The cultural complex of the Mississippian Period is best described as the inhabitants of the area encompassing the Ohio and Mississippi River Valley East to the Appalachians and South to the Gulf Coast and East to Alabama, Georgia, Northern Florida, South Carolina, and Central and Western North Carolina, and Tennessee.
Other distinct marks of this era was the intensive corn-based agriculture and the construction of large flat or platform mounds. Monumental Ceremonial Centers such as present day Cahokia Mounds, in Southern Illinois, Moundville in Alabama, Etowah in Georgia, and Spiro in Oklahoma are dominated by platform mounds which were bases for religious buildings as well as a residence of leaders.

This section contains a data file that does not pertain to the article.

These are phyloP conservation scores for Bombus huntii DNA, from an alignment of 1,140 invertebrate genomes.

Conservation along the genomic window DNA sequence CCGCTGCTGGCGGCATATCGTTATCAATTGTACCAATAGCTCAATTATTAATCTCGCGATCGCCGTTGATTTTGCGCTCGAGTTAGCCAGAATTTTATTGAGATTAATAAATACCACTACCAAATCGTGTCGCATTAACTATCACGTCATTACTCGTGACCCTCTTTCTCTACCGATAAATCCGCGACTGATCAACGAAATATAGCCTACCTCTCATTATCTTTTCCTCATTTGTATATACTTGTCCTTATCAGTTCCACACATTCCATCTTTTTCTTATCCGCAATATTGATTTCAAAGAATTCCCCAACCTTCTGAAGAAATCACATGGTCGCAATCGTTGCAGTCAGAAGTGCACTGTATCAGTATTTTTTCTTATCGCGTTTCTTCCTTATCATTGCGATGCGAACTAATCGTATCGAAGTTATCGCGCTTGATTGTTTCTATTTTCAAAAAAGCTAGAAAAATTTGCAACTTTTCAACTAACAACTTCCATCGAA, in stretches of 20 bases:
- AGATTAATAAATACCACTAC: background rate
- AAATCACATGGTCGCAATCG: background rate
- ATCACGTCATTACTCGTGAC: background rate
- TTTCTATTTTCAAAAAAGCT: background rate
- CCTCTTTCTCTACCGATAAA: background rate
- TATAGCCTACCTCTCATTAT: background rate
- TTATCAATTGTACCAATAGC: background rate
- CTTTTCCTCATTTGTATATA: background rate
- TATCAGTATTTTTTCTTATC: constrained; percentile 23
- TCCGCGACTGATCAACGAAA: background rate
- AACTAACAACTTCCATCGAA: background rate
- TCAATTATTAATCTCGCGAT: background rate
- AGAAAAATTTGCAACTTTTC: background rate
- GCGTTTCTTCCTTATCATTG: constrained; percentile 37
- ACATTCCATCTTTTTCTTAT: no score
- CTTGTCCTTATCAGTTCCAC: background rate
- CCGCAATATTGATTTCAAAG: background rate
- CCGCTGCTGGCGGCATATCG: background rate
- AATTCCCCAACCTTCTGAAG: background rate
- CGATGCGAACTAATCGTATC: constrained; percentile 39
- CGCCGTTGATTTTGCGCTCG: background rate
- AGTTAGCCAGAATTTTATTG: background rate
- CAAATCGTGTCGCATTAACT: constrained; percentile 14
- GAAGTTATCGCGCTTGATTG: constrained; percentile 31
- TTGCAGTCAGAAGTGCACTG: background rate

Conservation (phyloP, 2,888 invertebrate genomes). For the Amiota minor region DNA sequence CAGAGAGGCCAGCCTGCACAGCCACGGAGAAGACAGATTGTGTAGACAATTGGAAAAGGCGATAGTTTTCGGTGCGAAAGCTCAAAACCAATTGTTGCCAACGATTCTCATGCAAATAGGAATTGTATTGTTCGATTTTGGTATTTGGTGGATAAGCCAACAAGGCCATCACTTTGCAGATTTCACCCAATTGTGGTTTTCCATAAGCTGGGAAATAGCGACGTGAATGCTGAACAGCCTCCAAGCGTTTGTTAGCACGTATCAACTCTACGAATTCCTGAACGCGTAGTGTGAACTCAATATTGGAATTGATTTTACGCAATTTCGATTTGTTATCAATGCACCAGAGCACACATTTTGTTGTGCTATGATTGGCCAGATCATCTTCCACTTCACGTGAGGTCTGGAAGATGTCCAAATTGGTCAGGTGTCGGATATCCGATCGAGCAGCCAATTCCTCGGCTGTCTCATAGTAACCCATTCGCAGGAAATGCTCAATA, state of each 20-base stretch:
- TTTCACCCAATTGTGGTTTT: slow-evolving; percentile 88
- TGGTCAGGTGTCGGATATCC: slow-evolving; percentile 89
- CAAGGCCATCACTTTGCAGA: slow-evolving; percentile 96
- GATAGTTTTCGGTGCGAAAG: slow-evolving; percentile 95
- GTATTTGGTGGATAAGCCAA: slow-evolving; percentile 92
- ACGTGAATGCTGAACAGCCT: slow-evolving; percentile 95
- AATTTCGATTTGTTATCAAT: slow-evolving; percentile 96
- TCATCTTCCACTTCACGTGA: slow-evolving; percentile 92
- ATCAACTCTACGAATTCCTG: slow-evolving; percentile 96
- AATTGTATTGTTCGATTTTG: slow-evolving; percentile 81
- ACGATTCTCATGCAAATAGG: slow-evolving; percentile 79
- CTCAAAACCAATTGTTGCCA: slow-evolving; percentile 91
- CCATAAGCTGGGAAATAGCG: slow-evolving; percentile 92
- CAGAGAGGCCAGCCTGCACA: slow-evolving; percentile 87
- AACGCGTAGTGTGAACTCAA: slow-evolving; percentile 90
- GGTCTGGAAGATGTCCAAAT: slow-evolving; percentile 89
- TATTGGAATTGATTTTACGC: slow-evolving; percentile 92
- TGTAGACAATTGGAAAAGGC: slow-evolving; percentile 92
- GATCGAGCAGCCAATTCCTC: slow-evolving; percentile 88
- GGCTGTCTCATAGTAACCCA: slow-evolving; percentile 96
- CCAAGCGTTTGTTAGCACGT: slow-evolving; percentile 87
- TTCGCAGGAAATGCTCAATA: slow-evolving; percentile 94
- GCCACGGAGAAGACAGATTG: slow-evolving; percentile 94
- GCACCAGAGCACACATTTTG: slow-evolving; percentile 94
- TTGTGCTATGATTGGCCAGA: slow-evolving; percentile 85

The Mississippian Period was brought to an end by the increasing European presence in the Southeast. European diseases introduced by early explorers and colonists devasted native populations in some areas, and the desire for European goods and the trade in native slaves, and later, deerskins caused whole social groups to relocate closer to or farther from European settlements. The result was the collapse of native chiefdoms as their populations were reduced, their authority structures were destroyed by European trade, and their people scattered across the region. Many remnant populations of these ancient Muscogean people came together to form historically known native groups - the Creeks, Chickasaws, Choctaws, and Seminoles, and remained in the southeast until the forced and brutal removal of the majority to Indian Territory in the 1830's.